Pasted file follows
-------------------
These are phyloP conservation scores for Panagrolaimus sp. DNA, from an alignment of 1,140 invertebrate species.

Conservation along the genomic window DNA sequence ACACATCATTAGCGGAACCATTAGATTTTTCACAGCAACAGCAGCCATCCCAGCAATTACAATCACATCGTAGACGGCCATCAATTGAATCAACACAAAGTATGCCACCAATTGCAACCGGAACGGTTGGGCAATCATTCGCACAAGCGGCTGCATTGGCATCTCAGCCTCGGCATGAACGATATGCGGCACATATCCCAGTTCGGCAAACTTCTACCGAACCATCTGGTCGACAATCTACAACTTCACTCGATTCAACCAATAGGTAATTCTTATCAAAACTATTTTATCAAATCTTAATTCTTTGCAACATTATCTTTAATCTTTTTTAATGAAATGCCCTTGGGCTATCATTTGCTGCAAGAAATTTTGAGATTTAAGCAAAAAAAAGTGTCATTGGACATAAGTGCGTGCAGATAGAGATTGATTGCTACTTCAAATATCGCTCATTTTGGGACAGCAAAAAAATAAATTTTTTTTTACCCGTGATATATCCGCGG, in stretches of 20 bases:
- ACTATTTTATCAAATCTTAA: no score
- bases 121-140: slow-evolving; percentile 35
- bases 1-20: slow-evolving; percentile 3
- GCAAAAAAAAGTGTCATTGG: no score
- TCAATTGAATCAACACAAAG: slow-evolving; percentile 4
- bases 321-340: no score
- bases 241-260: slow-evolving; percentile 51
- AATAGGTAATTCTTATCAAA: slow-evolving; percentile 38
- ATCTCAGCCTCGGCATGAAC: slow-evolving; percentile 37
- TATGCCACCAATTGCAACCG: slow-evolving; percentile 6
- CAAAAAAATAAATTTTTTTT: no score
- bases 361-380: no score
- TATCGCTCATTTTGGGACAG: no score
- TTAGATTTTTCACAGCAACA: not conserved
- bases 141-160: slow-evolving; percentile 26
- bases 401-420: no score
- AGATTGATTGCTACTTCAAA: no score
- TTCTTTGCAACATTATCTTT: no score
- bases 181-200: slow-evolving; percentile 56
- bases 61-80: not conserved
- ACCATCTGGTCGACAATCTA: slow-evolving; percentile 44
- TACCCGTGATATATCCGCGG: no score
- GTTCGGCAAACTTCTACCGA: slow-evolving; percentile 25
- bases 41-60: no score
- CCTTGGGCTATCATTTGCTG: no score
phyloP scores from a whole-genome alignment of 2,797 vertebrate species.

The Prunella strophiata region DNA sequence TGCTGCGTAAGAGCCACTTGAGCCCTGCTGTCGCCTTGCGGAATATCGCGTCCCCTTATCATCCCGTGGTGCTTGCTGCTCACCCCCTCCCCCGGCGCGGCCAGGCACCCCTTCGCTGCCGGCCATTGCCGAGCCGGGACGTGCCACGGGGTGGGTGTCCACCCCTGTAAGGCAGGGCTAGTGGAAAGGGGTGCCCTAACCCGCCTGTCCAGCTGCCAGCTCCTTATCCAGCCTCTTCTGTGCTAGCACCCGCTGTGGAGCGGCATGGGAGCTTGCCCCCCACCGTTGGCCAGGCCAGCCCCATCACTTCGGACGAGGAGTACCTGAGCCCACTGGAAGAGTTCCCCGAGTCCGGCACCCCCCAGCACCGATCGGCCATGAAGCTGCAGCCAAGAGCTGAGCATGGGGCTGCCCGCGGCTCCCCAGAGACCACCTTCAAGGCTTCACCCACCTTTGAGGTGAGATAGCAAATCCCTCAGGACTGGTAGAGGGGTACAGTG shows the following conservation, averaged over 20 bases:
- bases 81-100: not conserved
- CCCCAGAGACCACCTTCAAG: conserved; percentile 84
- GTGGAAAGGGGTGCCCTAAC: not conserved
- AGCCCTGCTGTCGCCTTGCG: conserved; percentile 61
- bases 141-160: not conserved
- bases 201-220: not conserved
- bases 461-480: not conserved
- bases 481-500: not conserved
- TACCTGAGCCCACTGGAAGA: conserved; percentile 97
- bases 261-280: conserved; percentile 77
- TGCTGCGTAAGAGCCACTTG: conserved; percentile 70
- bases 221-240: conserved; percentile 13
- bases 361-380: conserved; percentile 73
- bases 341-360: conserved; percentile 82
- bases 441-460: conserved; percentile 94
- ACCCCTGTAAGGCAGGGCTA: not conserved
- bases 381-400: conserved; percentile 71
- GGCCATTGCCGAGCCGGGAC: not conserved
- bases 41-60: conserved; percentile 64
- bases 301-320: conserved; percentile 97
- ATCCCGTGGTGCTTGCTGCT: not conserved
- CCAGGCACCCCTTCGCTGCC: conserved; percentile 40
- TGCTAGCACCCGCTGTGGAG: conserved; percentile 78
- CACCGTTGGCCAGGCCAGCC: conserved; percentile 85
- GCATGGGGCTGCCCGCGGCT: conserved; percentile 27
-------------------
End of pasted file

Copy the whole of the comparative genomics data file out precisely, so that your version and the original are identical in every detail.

These are phyloP conservation scores for Panagrolaimus sp. DNA, from an alignment of 1,140 invertebrate species.

Conservation along the genomic window DNA sequence ACACATCATTAGCGGAACCATTAGATTTTTCACAGCAACAGCAGCCATCCCAGCAATTACAATCACATCGTAGACGGCCATCAATTGAATCAACACAAAGTATGCCACCAATTGCAACCGGAACGGTTGGGCAATCATTCGCACAAGCGGCTGCATTGGCATCTCAGCCTCGGCATGAACGATATGCGGCACATATCCCAGTTCGGCAAACTTCTACCGAACCATCTGGTCGACAATCTACAACTTCACTCGATTCAACCAATAGGTAATTCTTATCAAAACTATTTTATCAAATCTTAATTCTTTGCAACATTATCTTTAATCTTTTTTAATGAAATGCCCTTGGGCTATCATTTGCTGCAAGAAATTTTGAGATTTAAGCAAAAAAAAGTGTCATTGGACATAAGTGCGTGCAGATAGAGATTGATTGCTACTTCAAATATCGCTCATTTTGGGACAGCAAAAAAATAAATTTTTTTTTACCCGTGATATATCCGCGG, in stretches of 20 bases:
- ACTATTTTATCAAATCTTAA: no score
- bases 121-140: slow-evolving; percentile 35
- bases 1-20: slow-evolving; percentile 3
- GCAAAAAAAAGTGTCATTGG: no score
- TCAATTGAATCAACACAAAG: slow-evolving; percentile 4
- bases 321-340: no score
- bases 241-260: slow-evolving; percentile 51
- AATAGGTAATTCTTATCAAA: slow-evolving; percentile 38
- ATCTCAGCCTCGGCATGAAC: slow-evolving; percentile 37
- TATGCCACCAATTGCAACCG: slow-evolving; percentile 6
- CAAAAAAATAAATTTTTTTT: no score
- bases 361-380: no score
- TATCGCTCATTTTGGGACAG: no score
- TTAGATTTTTCACAGCAACA: not conserved
- bases 141-160: slow-evolving; percentile 26
- bases 401-420: no score
- AGATTGATTGCTACTTCAAA: no score
- TTCTTTGCAACATTATCTTT: no score
- bases 181-200: slow-evolving; percentile 56
- bases 61-80: not conserved
- ACCATCTGGTCGACAATCTA: slow-evolving; percentile 44
- TACCCGTGATATATCCGCGG: no score
- GTTCGGCAAACTTCTACCGA: slow-evolving; percentile 25
- bases 41-60: no score
- CCTTGGGCTATCATTTGCTG: no score
phyloP scores from a whole-genome alignment of 2,797 vertebrate species.

The Prunella strophiata region DNA sequence TGCTGCGTAAGAGCCACTTGAGCCCTGCTGTCGCCTTGCGGAATATCGCGTCCCCTTATCATCCCGTGGTGCTTGCTGCTCACCCCCTCCCCCGGCGCGGCCAGGCACCCCTTCGCTGCCGGCCATTGCCGAGCCGGGACGTGCCACGGGGTGGGTGTCCACCCCTGTAAGGCAGGGCTAGTGGAAAGGGGTGCCCTAACCCGCCTGTCCAGCTGCCAGCTCCTTATCCAGCCTCTTCTGTGCTAGCACCCGCTGTGGAGCGGCATGGGAGCTTGCCCCCCACCGTTGGCCAGGCCAGCCCCATCACTTCGGACGAGGAGTACCTGAGCCCACTGGAAGAGTTCCCCGAGTCCGGCACCCCCCAGCACCGATCGGCCATGAAGCTGCAGCCAAGAGCTGAGCATGGGGCTGCCCGCGGCTCCCCAGAGACCACCTTCAAGGCTTCACCCACCTTTGAGGTGAGATAGCAAATCCCTCAGGACTGGTAGAGGGGTACAGTG shows the following conservation, averaged over 20 bases:
- bases 81-100: not conserved
- CCCCAGAGACCACCTTCAAG: conserved; percentile 84
- GTGGAAAGGGGTGCCCTAAC: not conserved
- AGCCCTGCTGTCGCCTTGCG: conserved; percentile 61
- bases 141-160: not conserved
- bases 201-220: not conserved
- bases 461-480: not conserved
- bases 481-500: not conserved
- TACCTGAGCCCACTGGAAGA: conserved; percentile 97
- bases 261-280: conserved; percentile 77
- TGCTGCGTAAGAGCCACTTG: conserved; percentile 70
- bases 221-240: conserved; percentile 13
- bases 361-380: conserved; percentile 73
- bases 341-360: conserved; percentile 82
- bases 441-460: conserved; percentile 94
- ACCCCTGTAAGGCAGGGCTA: not conserved
- bases 381-400: conserved; percentile 71
- GGCCATTGCCGAGCCGGGAC: not conserved
- bases 41-60: conserved; percentile 64
- bases 301-320: conserved; percentile 97
- ATCCCGTGGTGCTTGCTGCT: not conserved
- CCAGGCACCCCTTCGCTGCC: conserved; percentile 40
- TGCTAGCACCCGCTGTGGAG: conserved; percentile 78
- CACCGTTGGCCAGGCCAGCC: conserved; percentile 85
- GCATGGGGCTGCCCGCGGCT: conserved; percentile 27